If a resident is excessively intoxicated and poses a risk to themselves or others, they’re picked up by RCMP or CSO’s and taken to the RCMP holding cells in Thompson. Conversely, individuals who are being released from holding cells late in the night are dropped off directly to the cold weather shelters by RCMP officers if they’re open.

Thompson Fire and Emergency Services are also notified when the shelters open, so that families in distress can be transported to the shelters if they have nowhere else to turn.

Pandemics Are Tricky When It Comes to Emergency Shelter, But Hygiene Has Controlled The Spread.

Operating the Thompson Homeless Shelter and the cold weather shelters present a challenge during the pandemic particularly during the winter: turning people away is simply not an option when temperatures are frigid. Social distancing is challenging in the shelters, but staff have stressed masks and hand-washing when indoors.

Thankfully, Thompson has been lucky that transmission among our homeless population has been relatively low. Staff at the THS also monitored residents for potential risks and symptoms, and provided transportation to and from testing sites, vaccination appointments, and medical appointments more generally.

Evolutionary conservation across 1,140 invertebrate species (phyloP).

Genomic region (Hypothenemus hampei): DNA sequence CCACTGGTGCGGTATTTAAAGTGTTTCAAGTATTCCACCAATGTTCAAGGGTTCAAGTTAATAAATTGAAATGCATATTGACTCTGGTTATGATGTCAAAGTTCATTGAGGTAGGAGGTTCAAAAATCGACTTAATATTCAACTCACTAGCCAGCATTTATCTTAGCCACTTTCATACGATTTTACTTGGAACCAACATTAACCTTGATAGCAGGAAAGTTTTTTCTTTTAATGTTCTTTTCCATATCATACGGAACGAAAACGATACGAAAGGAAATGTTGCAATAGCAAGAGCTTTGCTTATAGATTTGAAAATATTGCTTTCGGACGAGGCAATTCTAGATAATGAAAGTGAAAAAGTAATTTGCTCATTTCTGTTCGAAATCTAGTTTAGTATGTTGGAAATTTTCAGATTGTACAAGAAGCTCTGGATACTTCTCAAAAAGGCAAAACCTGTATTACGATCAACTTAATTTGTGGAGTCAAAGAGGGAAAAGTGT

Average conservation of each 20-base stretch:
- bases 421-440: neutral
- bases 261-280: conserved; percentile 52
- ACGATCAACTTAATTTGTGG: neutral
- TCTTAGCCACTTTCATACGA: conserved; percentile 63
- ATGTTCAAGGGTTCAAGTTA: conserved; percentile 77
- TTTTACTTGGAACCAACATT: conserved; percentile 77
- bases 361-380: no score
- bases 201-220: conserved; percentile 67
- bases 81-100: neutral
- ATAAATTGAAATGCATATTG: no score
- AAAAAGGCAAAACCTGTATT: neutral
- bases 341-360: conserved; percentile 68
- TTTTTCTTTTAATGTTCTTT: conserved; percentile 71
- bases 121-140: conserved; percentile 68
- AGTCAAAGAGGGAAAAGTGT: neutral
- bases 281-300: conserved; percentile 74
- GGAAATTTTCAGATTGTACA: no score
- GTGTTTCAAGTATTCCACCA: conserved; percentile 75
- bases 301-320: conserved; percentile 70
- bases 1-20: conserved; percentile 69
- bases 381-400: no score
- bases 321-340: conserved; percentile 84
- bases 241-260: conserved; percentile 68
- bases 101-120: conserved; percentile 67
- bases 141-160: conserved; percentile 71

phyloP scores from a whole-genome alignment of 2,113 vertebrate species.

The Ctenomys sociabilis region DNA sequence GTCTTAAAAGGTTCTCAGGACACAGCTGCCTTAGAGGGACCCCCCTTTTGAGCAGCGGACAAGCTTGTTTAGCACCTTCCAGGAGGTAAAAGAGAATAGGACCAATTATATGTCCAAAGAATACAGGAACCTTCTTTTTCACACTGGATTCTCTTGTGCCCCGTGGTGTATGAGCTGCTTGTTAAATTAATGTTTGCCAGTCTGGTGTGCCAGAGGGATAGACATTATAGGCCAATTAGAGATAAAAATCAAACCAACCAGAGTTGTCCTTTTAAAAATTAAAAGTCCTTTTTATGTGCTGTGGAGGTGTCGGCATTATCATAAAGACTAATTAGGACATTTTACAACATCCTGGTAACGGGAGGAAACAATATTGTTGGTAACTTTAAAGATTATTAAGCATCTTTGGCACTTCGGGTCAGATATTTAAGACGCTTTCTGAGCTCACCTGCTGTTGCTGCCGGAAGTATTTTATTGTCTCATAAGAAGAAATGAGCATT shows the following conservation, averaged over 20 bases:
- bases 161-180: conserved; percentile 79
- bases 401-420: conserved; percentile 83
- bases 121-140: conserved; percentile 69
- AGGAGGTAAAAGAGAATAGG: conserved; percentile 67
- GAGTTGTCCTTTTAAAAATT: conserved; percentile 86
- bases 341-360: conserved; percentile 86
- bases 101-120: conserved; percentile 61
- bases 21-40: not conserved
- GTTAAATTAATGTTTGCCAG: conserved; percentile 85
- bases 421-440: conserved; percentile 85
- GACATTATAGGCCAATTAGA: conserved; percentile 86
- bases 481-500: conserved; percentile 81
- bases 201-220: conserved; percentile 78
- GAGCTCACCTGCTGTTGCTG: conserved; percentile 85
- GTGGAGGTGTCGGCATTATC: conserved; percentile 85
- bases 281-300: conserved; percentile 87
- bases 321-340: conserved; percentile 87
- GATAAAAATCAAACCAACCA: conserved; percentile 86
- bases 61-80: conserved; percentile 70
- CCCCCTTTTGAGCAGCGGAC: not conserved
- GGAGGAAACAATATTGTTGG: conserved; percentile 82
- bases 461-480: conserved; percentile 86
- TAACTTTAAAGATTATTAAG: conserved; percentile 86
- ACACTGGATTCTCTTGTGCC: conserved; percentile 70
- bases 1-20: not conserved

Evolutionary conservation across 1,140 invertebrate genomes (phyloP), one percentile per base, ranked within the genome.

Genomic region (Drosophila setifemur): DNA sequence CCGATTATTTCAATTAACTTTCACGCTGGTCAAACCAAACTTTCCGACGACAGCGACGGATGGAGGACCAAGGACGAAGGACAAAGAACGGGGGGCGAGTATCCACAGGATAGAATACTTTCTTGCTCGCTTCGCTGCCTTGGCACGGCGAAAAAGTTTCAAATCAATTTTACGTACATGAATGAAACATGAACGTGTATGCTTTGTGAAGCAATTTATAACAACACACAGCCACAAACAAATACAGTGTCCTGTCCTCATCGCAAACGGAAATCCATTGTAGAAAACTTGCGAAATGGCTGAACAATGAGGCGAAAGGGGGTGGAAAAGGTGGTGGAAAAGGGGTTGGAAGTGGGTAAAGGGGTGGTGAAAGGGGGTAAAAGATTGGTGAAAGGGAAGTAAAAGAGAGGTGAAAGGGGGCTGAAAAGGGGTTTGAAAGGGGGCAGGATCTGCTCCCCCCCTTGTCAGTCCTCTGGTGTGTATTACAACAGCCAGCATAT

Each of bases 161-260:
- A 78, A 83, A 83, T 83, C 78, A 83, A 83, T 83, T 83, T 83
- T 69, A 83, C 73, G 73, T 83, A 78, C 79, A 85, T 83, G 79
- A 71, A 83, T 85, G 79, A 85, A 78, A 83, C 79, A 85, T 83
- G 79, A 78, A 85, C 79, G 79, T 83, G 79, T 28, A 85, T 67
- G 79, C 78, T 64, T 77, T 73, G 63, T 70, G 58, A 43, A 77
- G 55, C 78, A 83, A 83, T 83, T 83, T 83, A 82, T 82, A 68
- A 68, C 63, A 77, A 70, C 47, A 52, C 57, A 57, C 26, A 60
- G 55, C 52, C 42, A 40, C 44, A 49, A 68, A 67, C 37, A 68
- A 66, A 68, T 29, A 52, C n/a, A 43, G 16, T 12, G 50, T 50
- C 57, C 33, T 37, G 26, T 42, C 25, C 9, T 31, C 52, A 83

Thompson’s 2021 Construction Season Off To Strong Start With $3.6M in Construction Registered As Of March!

Following a busy construction season in 2020, construction plans in Thompson are already off to a strong start in 2021, based on permits already filed as of the end of March this year.

Thirty-three permits have already been filed with the City of Thompson’s Inspections department, with a total construction value of $3, 647, 802.42. The construction is entirely made up of investment from the local private sector, including one new business.

This compares with 11 permits filed by the end of March 2020 valued at $1, 831, 554, most of which was filed prior to Manitoba’s state of emergency.

More commercial permits are anticipated later in the year, based on existing construction projects underway in the community.

“Last year was a challenging year for businesses in our community,” said Mayor Colleen Smook. “But construction in Thompson continues to hold strong as our residents and entrepreneurs continue to find new opportunities in Thompson.”

Building Permits Highlight $11, 486, 226 in Construction Completed in 2020

Despite the uncertainty and restrictions around COVID-19, construction investments remained steady in Thompson for 2020. Property owners invested $11, 486, 226 in construction in 2020, slightly up from $11, 019, 004 in 2019.